Peter Grose


Thank you for coming

Thank you for landing on my web site. We’re going to cover a lot of ground here ... rescuing people from the Nazis, the French Resistance, World War 2, Pearl Harbor, the bombing of Darwin, the Japanese midget submarine raid on Sydney, and more. We’ll be travelling from coast to coast across the United States, to Le Chambon in France as well as to my French home on the island of Oléron, to cities like Sydney and Darwin in Australia, and deep into the Australian outback. We’ll be piloting small planes across the desert, buying Aboriginal art,

I started this web site in May 2014, at the prompting of my British publishers. I had no idea what would happen. But since then, some patterns are beginning to emerge. You like the blog ... thank you. The entry for 11 November 2014 “A Good Old Literary Row”, which you can read by clicking here, seems to have the biggest following: it certainly attracts the largest number of “hits”.

  In part I’ve tried to aim the blog at writers, in the hope that my various ups and downs will comfort them and let them know that we all have good and bad days. The rest is a bit of a ramble about things that interest me. You won’t find much day-to-day stuff about digging the vegetable bed, but if you are open to a discussion of French farmers and their strike tactics, jazz festivals, Anzac Day, a really good place to stay in Queenstown, New Zealand and why I’m never going to another bullfight, the blog is there for you.

  For me, the best result from the web site is the number of e-mails I get from total strangers. You can write to me directly at I try to reply to every e-mail. I’ve met some terrific people through the web site. Please become one of them.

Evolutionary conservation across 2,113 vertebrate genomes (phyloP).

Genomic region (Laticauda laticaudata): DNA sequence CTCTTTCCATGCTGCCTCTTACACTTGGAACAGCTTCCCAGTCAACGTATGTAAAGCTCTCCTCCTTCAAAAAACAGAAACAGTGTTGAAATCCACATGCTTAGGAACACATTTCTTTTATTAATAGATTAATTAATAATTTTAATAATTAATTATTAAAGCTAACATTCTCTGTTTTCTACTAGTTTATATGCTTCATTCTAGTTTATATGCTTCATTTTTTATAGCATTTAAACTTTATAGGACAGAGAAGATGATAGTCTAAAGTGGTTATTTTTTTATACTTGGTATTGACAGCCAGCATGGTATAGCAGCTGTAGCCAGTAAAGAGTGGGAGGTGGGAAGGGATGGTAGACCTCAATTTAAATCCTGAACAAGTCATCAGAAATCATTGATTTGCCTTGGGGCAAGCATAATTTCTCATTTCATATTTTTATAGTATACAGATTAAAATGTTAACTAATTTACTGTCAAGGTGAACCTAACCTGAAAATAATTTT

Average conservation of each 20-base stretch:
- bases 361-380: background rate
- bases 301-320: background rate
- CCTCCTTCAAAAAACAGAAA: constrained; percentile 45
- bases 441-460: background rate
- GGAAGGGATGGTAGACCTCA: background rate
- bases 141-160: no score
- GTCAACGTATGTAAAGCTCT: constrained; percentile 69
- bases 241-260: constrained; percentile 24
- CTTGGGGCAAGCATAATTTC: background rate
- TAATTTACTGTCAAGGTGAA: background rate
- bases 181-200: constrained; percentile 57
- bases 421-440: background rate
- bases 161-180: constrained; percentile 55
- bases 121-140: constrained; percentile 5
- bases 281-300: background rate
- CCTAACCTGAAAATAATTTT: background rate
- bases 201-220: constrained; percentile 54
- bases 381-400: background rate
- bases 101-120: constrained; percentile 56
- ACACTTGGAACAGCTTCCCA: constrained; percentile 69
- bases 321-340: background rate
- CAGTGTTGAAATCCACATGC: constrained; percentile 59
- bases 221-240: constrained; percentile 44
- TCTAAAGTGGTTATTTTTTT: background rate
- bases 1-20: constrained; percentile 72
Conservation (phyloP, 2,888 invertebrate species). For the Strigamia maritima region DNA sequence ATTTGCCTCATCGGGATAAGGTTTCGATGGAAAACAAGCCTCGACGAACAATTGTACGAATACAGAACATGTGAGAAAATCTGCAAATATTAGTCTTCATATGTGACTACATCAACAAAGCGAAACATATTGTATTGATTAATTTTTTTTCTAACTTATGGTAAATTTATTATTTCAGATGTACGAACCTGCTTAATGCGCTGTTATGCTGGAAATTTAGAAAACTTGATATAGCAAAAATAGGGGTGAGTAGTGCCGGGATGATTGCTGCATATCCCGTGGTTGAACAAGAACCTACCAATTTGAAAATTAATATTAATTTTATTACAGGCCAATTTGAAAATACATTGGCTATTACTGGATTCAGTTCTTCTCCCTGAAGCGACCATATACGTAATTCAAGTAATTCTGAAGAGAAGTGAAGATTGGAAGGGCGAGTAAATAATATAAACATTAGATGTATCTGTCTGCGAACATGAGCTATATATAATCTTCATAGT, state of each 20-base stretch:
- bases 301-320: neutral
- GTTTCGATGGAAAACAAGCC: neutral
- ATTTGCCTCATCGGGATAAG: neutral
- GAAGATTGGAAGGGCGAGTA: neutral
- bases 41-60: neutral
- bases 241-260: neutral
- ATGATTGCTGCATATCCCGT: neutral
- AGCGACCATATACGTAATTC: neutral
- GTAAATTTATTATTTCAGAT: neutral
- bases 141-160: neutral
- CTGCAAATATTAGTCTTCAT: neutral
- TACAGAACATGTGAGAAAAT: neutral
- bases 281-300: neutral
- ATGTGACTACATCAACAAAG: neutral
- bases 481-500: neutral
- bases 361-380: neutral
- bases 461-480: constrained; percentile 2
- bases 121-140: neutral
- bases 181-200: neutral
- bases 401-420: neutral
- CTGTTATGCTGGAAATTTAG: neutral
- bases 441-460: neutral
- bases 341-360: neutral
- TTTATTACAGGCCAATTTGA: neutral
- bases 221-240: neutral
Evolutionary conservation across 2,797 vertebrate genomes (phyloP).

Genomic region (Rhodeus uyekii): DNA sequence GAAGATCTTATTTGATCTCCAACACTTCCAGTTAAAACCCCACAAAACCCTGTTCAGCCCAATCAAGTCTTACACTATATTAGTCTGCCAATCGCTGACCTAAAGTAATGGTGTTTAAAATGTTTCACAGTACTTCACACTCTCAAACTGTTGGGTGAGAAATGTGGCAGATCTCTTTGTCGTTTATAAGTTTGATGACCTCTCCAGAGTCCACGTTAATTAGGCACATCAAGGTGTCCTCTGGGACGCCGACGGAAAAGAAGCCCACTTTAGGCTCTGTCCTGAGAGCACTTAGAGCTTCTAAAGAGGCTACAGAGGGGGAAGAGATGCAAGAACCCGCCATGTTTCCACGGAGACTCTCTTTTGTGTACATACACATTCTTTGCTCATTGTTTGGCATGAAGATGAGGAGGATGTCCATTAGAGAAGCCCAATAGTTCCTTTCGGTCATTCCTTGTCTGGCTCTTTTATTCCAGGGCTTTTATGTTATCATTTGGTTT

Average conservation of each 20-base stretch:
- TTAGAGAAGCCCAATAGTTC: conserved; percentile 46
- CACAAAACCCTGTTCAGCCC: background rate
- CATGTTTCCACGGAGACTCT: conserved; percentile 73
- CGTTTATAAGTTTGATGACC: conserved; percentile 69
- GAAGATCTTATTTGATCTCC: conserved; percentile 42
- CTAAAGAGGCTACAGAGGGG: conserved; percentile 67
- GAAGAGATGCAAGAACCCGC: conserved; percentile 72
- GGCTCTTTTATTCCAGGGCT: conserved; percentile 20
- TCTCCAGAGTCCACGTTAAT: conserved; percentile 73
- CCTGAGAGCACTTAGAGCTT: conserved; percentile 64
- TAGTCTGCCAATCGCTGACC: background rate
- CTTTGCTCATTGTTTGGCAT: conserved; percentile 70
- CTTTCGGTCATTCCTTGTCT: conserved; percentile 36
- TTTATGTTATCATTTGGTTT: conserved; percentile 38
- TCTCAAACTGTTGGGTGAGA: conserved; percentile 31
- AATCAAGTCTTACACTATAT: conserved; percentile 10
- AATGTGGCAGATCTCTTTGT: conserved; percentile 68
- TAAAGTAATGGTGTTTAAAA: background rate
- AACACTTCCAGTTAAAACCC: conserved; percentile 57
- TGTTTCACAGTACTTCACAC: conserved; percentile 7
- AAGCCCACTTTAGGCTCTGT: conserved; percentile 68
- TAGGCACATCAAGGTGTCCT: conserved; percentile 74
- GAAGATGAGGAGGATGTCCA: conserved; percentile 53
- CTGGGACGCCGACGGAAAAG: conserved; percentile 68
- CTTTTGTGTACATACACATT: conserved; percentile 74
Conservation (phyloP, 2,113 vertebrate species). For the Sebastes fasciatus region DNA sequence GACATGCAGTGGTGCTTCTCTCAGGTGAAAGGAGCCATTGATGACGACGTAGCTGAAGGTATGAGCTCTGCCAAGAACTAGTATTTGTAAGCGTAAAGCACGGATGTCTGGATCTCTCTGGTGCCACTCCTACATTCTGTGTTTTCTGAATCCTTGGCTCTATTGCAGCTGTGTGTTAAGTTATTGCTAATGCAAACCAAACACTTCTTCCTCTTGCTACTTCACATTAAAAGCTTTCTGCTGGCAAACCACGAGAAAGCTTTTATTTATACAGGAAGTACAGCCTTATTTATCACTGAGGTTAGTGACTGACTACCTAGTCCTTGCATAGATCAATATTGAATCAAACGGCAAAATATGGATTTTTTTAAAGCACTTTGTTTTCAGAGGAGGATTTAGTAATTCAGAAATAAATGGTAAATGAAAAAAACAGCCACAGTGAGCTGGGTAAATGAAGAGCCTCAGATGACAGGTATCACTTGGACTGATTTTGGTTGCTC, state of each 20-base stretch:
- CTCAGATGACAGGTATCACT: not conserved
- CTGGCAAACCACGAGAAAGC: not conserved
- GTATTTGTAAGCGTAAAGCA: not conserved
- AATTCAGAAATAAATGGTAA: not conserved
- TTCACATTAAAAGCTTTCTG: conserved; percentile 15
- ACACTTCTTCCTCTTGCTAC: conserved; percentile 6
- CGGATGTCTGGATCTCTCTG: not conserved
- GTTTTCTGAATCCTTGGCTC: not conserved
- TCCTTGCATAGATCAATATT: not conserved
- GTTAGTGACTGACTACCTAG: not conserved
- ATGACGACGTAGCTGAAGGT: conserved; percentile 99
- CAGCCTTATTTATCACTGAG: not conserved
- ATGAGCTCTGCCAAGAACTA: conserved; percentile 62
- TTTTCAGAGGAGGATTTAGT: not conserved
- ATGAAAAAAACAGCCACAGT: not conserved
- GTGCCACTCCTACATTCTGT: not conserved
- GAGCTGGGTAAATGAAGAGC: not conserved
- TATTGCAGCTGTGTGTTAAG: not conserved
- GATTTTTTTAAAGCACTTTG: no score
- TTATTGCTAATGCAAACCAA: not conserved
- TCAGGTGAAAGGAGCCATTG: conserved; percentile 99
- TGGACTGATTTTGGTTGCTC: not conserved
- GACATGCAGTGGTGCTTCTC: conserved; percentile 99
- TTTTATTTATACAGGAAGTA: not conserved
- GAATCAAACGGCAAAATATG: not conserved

At the moment I’m still working on selling my third book A Good Place To Hide. It’s a remarkable story, full of exotic characters: an unswerving pacifist pastor who was awarded the Medal of the Resistance with Rosette, the highest order of that proud French military decoration; the glamorous female SOE agent with a wooden leg (which she called ‘Cuthbert’), who helped to arm and organise the Resistance on the Plateau Vivarais-Lignon; the 18-years-old Latvian Jewish typewriter repairman who forged 5000 sets of fake papers, and whose only ambition was to be a doctor; the 15-years-old schoolgirl whose parents tried to keep her out of harm’s way in Le Chambon, and who risked her life running suitcases stuffed with money for the Resistance; the 17-years-old Boy Scout who ran 20 missions escorting Jews to safety in Switzerland before joining the Resistance. And that’s only the beginning.

and along the way we’ll be eating some good food washed down by the odd glass of good wine. Now read on ...